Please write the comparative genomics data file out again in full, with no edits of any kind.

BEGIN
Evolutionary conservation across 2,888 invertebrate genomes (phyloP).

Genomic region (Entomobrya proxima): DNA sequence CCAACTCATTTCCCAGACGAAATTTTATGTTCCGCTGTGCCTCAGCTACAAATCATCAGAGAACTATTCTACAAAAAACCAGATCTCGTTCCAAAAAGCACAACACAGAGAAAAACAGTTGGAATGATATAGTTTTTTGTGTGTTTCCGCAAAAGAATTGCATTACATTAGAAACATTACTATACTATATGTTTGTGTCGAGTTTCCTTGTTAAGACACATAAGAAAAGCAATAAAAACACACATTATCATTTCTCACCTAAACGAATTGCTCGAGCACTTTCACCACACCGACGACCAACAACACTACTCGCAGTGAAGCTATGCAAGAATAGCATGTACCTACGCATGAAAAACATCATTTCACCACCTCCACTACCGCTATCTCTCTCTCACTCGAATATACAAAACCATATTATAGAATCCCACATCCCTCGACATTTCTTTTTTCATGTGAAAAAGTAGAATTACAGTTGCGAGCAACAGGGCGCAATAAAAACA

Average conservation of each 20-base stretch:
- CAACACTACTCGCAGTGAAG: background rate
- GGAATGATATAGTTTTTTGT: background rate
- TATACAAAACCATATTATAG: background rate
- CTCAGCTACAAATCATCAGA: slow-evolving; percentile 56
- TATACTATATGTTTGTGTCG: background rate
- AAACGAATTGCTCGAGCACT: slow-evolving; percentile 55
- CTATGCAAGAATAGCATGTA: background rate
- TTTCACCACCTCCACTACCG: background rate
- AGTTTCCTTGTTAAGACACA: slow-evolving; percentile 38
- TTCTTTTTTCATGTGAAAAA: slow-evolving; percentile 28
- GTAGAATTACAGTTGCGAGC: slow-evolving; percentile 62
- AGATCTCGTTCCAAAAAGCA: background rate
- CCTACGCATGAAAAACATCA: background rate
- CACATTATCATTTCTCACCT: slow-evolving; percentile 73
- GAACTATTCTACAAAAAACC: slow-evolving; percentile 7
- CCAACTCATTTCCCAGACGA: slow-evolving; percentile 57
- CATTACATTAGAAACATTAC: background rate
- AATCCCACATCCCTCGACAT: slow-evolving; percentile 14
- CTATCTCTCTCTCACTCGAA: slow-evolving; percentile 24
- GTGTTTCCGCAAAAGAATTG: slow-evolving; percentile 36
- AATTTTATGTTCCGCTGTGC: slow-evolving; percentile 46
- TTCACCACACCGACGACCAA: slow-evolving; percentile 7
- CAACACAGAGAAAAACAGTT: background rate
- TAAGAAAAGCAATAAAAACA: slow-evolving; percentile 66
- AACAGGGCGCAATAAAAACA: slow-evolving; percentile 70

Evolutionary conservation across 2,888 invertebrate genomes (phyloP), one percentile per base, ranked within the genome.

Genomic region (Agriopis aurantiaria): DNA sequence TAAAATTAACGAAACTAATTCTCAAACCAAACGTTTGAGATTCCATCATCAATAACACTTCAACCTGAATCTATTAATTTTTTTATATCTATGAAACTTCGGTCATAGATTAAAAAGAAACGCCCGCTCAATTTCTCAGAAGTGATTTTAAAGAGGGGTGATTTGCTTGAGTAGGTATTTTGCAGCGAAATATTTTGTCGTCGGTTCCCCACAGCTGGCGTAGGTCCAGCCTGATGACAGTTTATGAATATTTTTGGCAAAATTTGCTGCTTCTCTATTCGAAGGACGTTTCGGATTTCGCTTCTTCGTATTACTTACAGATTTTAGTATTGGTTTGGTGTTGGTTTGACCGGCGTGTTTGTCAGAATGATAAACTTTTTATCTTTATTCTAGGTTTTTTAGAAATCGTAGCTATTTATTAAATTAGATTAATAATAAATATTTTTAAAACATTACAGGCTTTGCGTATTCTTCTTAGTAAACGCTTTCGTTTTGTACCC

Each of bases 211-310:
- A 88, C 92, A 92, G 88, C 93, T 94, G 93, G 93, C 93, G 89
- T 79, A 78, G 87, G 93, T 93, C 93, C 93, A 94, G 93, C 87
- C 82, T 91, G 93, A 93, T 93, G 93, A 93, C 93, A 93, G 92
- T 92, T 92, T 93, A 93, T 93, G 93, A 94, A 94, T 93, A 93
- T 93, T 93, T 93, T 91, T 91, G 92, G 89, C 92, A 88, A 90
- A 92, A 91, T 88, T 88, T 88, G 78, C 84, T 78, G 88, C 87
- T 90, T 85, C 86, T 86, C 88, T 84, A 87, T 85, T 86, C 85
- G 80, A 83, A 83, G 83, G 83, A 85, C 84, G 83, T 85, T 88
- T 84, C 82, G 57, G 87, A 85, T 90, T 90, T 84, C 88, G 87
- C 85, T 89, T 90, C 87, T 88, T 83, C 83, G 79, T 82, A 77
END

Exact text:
Evolutionary conservation across 2,888 invertebrate genomes (phyloP).

Genomic region (Entomobrya proxima): DNA sequence CCAACTCATTTCCCAGACGAAATTTTATGTTCCGCTGTGCCTCAGCTACAAATCATCAGAGAACTATTCTACAAAAAACCAGATCTCGTTCCAAAAAGCACAACACAGAGAAAAACAGTTGGAATGATATAGTTTTTTGTGTGTTTCCGCAAAAGAATTGCATTACATTAGAAACATTACTATACTATATGTTTGTGTCGAGTTTCCTTGTTAAGACACATAAGAAAAGCAATAAAAACACACATTATCATTTCTCACCTAAACGAATTGCTCGAGCACTTTCACCACACCGACGACCAACAACACTACTCGCAGTGAAGCTATGCAAGAATAGCATGTACCTACGCATGAAAAACATCATTTCACCACCTCCACTACCGCTATCTCTCTCTCACTCGAATATACAAAACCATATTATAGAATCCCACATCCCTCGACATTTCTTTTTTCATGTGAAAAAGTAGAATTACAGTTGCGAGCAACAGGGCGCAATAAAAACA

Average conservation of each 20-base stretch:
- CAACACTACTCGCAGTGAAG: background rate
- GGAATGATATAGTTTTTTGT: background rate
- TATACAAAACCATATTATAG: background rate
- CTCAGCTACAAATCATCAGA: slow-evolving; percentile 56
- TATACTATATGTTTGTGTCG: background rate
- AAACGAATTGCTCGAGCACT: slow-evolving; percentile 55
- CTATGCAAGAATAGCATGTA: background rate
- TTTCACCACCTCCACTACCG: background rate
- AGTTTCCTTGTTAAGACACA: slow-evolving; percentile 38
- TTCTTTTTTCATGTGAAAAA: slow-evolving; percentile 28
- GTAGAATTACAGTTGCGAGC: slow-evolving; percentile 62
- AGATCTCGTTCCAAAAAGCA: background rate
- CCTACGCATGAAAAACATCA: background rate
- CACATTATCATTTCTCACCT: slow-evolving; percentile 73
- GAACTATTCTACAAAAAACC: slow-evolving; percentile 7
- CCAACTCATTTCCCAGACGA: slow-evolving; percentile 57
- CATTACATTAGAAACATTAC: background rate
- AATCCCACATCCCTCGACAT: slow-evolving; percentile 14
- CTATCTCTCTCTCACTCGAA: slow-evolving; percentile 24
- GTGTTTCCGCAAAAGAATTG: slow-evolving; percentile 36
- AATTTTATGTTCCGCTGTGC: slow-evolving; percentile 46
- TTCACCACACCGACGACCAA: slow-evolving; percentile 7
- CAACACAGAGAAAAACAGTT: background rate
- TAAGAAAAGCAATAAAAACA: slow-evolving; percentile 66
- AACAGGGCGCAATAAAAACA: slow-evolving; percentile 70

Evolutionary conservation across 2,888 invertebrate genomes (phyloP), one percentile per base, ranked within the genome.

Genomic region (Agriopis aurantiaria): DNA sequence TAAAATTAACGAAACTAATTCTCAAACCAAACGTTTGAGATTCCATCATCAATAACACTTCAACCTGAATCTATTAATTTTTTTATATCTATGAAACTTCGGTCATAGATTAAAAAGAAACGCCCGCTCAATTTCTCAGAAGTGATTTTAAAGAGGGGTGATTTGCTTGAGTAGGTATTTTGCAGCGAAATATTTTGTCGTCGGTTCCCCACAGCTGGCGTAGGTCCAGCCTGATGACAGTTTATGAATATTTTTGGCAAAATTTGCTGCTTCTCTATTCGAAGGACGTTTCGGATTTCGCTTCTTCGTATTACTTACAGATTTTAGTATTGGTTTGGTGTTGGTTTGACCGGCGTGTTTGTCAGAATGATAAACTTTTTATCTTTATTCTAGGTTTTTTAGAAATCGTAGCTATTTATTAAATTAGATTAATAATAAATATTTTTAAAACATTACAGGCTTTGCGTATTCTTCTTAGTAAACGCTTTCGTTTTGTACCC

Each of bases 211-310:
- A 88, C 92, A 92, G 88, C 93, T 94, G 93, G 93, C 93, G 89
- T 79, A 78, G 87, G 93, T 93, C 93, C 93, A 94, G 93, C 87
- C 82, T 91, G 93, A 93, T 93, G 93, A 93, C 93, A 93, G 92
- T 92, T 92, T 93, A 93, T 93, G 93, A 94, A 94, T 93, A 93
- T 93, T 93, T 93, T 91, T 91, G 92, G 89, C 92, A 88, A 90
- A 92, A 91, T 88, T 88, T 88, G 78, C 84, T 78, G 88, C 87
- T 90, T 85, C 86, T 86, C 88, T 84, A 87, T 85, T 86, C 85
- G 80, A 83, A 83, G 83, G 83, A 85, C 84, G 83, T 85, T 88
- T 84, C 82, G 57, G 87, A 85, T 90, T 90, T 84, C 88, G 87
- C 85, T 89, T 90, C 87, T 88, T 83, C 83, G 79, T 82, A 77